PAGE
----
With the extreme heat over the last week, community service workers say cooling centres have been vital for Ottawa's most vulnerable.
Temperatures in the region have exceeded 28 C and the humidity has made it feel closer to 40 most days since Environment Canada first issued a heat warning last Thursday afternoon.
The highs are currently forecast to exceed 30 C through this upcoming Thursday, too, so the Salvation Army's outreach crew has extended its hours, heading out each morning at 7 a.m. instead of 11 a.m., according to Jason Pino, supervisor of the outreach services program.
The street outreach van provides support to people experiencing homelessness by transporting them to shelters or the city's emergency cooling centres, and by supplying them with water, food and appropriate clothing, he added.
"Our workers are specifically out there looking for our clients who they're in regular contact with, and making sure that they're staying safe and taken care of in the midst of what is increased vulnerability with the heat," said Pino.
Cooling centres an equity issue
Those sleeping outside in parks and on the street are more exposed to heat and those struggling with addiction or mental health face added health concerns in this weather, Pino said.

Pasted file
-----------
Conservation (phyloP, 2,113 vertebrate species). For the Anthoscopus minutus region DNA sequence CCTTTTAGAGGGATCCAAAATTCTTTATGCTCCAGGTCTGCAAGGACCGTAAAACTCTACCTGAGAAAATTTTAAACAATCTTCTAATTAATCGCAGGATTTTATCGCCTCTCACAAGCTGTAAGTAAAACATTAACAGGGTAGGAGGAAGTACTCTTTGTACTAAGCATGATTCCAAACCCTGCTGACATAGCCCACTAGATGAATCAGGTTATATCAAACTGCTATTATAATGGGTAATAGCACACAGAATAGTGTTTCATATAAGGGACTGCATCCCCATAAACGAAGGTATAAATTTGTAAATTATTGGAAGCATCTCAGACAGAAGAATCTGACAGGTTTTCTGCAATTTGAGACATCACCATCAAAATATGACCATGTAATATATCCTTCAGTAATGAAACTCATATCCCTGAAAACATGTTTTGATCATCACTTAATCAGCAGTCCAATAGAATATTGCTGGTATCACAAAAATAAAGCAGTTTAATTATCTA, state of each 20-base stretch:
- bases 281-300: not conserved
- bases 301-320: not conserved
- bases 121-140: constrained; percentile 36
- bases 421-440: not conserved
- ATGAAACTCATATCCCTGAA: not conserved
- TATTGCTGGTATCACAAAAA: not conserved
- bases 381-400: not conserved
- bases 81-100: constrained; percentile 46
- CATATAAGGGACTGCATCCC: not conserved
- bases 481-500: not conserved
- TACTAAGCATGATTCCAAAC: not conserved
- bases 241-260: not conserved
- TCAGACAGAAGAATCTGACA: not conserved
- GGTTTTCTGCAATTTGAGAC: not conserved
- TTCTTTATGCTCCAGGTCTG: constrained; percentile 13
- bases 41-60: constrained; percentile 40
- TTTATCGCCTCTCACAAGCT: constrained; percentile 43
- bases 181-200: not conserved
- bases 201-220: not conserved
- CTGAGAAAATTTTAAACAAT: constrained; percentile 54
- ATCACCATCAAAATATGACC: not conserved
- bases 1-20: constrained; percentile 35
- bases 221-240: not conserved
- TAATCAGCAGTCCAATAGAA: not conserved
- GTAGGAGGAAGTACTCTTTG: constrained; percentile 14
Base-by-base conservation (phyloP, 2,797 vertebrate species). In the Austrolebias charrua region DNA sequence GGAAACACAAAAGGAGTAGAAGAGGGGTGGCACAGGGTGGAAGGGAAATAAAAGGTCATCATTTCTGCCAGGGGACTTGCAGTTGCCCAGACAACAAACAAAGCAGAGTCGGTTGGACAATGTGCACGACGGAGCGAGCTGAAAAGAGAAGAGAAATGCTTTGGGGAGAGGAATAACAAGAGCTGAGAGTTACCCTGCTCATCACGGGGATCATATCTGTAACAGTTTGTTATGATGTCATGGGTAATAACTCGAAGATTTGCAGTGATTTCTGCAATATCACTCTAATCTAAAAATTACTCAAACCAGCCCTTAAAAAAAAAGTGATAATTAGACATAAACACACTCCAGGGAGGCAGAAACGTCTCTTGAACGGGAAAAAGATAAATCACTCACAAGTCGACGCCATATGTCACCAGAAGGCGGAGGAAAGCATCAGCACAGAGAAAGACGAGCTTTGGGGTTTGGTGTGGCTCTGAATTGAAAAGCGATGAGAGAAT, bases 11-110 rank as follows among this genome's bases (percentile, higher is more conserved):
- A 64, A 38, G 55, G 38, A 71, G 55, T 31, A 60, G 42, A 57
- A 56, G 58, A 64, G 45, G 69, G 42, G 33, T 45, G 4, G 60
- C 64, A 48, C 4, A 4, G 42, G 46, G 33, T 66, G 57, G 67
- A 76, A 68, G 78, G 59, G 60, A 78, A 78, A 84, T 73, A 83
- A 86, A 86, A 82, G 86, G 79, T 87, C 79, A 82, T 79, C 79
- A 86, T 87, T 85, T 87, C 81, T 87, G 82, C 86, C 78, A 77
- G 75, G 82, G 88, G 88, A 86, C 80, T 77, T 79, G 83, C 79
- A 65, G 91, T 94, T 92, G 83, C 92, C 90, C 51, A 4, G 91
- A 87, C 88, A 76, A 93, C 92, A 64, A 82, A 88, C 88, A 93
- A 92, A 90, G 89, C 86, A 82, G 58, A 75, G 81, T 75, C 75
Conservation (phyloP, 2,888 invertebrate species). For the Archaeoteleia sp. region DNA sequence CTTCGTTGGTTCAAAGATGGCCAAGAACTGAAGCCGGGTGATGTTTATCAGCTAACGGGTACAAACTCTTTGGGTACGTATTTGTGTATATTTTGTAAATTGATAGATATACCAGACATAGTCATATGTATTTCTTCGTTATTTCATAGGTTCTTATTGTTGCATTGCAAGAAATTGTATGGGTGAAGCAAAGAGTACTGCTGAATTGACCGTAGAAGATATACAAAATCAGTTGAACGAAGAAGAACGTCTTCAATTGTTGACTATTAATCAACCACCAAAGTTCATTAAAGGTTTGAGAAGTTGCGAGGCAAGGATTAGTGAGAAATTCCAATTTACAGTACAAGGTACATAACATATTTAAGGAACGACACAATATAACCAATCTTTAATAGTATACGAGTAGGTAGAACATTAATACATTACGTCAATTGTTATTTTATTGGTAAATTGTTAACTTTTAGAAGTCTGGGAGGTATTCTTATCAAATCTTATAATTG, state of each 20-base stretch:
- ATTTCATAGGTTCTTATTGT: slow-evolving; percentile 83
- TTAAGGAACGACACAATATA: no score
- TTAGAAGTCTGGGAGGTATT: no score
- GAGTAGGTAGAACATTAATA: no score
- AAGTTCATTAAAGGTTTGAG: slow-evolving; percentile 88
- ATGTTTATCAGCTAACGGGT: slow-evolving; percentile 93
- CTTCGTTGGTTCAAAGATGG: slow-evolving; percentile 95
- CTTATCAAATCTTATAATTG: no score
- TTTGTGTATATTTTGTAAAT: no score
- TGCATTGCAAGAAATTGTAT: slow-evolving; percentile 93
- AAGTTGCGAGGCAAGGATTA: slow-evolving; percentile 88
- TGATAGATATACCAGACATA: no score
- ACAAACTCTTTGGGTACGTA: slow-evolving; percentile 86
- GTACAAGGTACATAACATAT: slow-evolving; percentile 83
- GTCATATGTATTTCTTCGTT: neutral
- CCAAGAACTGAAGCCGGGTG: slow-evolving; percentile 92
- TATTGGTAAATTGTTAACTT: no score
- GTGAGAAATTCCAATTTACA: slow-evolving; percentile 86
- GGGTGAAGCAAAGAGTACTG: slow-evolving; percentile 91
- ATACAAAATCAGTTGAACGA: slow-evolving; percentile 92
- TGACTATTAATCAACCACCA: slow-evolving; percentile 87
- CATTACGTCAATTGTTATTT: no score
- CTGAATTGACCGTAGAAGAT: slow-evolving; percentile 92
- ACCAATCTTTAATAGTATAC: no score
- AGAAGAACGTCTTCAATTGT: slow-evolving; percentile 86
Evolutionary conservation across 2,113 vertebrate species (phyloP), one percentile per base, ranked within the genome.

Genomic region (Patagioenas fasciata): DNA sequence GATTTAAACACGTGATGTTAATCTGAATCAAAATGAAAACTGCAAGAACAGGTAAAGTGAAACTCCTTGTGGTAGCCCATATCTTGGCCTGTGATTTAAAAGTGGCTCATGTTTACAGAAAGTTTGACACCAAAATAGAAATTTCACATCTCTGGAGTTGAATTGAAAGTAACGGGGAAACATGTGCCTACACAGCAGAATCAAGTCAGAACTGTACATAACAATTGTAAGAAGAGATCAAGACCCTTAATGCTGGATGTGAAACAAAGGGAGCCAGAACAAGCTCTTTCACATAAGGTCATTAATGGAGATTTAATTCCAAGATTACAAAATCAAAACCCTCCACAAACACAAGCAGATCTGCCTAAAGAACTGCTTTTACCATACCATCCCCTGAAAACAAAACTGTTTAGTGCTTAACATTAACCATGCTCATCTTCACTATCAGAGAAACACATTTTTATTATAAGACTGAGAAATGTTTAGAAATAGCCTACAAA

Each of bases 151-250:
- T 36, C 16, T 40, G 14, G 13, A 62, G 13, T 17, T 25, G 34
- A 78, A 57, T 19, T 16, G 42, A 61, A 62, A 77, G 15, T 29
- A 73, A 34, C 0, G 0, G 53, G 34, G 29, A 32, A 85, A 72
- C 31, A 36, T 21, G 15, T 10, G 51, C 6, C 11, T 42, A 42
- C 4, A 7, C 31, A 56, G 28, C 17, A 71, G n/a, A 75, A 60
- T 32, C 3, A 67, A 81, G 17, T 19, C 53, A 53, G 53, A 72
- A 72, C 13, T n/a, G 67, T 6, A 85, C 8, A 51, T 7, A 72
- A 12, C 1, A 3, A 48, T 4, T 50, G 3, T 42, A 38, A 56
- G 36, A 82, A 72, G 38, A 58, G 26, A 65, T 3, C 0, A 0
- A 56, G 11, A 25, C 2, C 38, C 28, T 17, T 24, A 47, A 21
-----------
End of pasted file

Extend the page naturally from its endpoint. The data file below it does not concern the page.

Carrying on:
"It adds to their confusion and their sometimes lack of awareness of what's going on around them, or how to take care of themselves," he added.
The outreach team has seen an increase in the number of people requiring access to cooling centres to access air conditioning and services, Pino said, adding it's important the city decided to keep them open through Wednesday.
These three cooling centres are open from 11 a.m. to 7 p.m.:
Ottawa City Hall, 110 Laurier Ave. W.
Plant Recreation Centre, 930 Somerset St. W.
Overbrook Community Centre, 33 Quill St.
An Ottawa paramedic spokesperson said they have also seen a "huge jump" in heat-related calls.
That is why cooling centres are so vital, according to Martha Robinson, who chairs the city's committee on responses to extreme weather.
Robinson said the city hall location has been the most popular cooling centre for those seeking respite.
"It's been challenging because many of the places people go to cool down … the facilities have occupancy restrictions," she said.
Robinson says working with rooming house landlords and community housing is key to ensuring people know about the cooling centres, while ensuring people who speak various languages also understand the option.
The city has translated its Beat the Heat information into six different languages, she said.
The city does plan to close its 53 wading pools on Tuesday and four supervised beaches on Aug. 29, while splash pads remain open until Sept. 15.